On November 2, 1999, approximately 1650 mountain standard time, a Piper PA-18-150, N4285Z, was substantially damaged when it departed the side of the runway and collided with a fence during landing roll at Bullfrog Basin Airport, Bullfrog, Utah. The private pilot and airline transport pilot certificated passenger were not injured. Visual meteorological conditions prevailed, and a VFR flight plan had been filed for the personal cross-country flight being conducted under Title 14 CFR Part 91. The flight originated from Canyonlands Field Airport, Moab, Utah, at 1445. Use your browsers 'back' function to return to synopsisReturn to Query Page
According to the pilot, prior to landing at Bullfrog airport, he contacted the airport's UNICOM (Universal Integrated Communication) frequency and requested an airport advisory. He was told that the preferred runway was 19. He approached the airport for landing from the southeast and noticed that the windsock indicated the wind was calm. The pilot stated that the downwind, base and final approach segments to runway 19 were "normal." He landed the aircraft just past the runway threshold. The main wheels touched down first, followed by the tail wheel. According to the pilot, the aircraft continued in a normal landing roll, then veered to the right. The airplane departed the runway and traveled down a 10 degree embankment, impacting a fence and sustaining damage to the horizontal stabilizer, both right wing struts, the nose cowling, and propeller.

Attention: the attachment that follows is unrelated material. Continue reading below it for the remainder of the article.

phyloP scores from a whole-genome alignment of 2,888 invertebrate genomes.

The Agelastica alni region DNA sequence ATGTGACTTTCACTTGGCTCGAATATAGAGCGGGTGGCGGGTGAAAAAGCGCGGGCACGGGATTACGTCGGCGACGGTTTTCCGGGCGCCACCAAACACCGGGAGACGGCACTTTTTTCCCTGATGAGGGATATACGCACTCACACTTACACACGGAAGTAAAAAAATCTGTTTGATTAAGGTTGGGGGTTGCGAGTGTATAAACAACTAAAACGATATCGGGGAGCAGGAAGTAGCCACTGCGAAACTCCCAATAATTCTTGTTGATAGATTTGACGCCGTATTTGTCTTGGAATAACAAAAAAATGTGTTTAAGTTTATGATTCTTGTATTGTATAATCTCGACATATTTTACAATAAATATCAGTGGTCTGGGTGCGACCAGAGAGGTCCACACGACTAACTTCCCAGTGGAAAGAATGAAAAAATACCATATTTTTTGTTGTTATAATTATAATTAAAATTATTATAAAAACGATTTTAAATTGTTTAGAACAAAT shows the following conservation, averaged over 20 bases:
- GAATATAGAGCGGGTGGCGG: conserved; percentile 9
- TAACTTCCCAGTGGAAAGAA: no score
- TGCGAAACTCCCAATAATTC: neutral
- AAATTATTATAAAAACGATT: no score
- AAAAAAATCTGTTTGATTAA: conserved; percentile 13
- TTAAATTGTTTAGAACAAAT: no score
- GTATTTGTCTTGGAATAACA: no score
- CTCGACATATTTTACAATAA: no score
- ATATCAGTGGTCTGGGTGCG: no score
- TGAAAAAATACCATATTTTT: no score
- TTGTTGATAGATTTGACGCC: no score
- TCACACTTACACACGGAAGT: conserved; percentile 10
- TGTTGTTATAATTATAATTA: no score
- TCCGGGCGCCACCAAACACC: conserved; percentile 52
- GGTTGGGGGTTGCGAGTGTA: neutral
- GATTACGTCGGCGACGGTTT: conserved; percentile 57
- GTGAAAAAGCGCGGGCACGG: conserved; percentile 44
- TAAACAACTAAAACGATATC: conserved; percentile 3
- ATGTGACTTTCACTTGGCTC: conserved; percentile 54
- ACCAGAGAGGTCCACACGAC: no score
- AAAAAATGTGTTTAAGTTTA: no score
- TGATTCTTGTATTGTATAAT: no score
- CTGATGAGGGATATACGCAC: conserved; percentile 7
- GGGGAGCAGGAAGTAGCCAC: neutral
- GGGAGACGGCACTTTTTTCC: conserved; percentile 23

The pilot stated in his accident report that during landing rollout, he applied left rudder pressure "without effect." The pilot was interviewed by an FAA inspector following the accident. According to the inspector, the pilot told him that he may have inadvertently applied pressure to the rudder pedal rather than to the brake. A functional test of the rudder and brake system was performed at the facilities of the Spanish Fork Flying Service, Spanish Fork, Utah. No discrepancies were noted.
According to the pilot's accident report, he had accumulated a total of 7 hours in the PA-18-150, 2 of which were as pilot-in-command. A review of the pilot's logbook revealed that the pilot had received his FAR 61.31(i) endorsement to act as pilot-in-command of a tailwheel airplane on the day of the accident.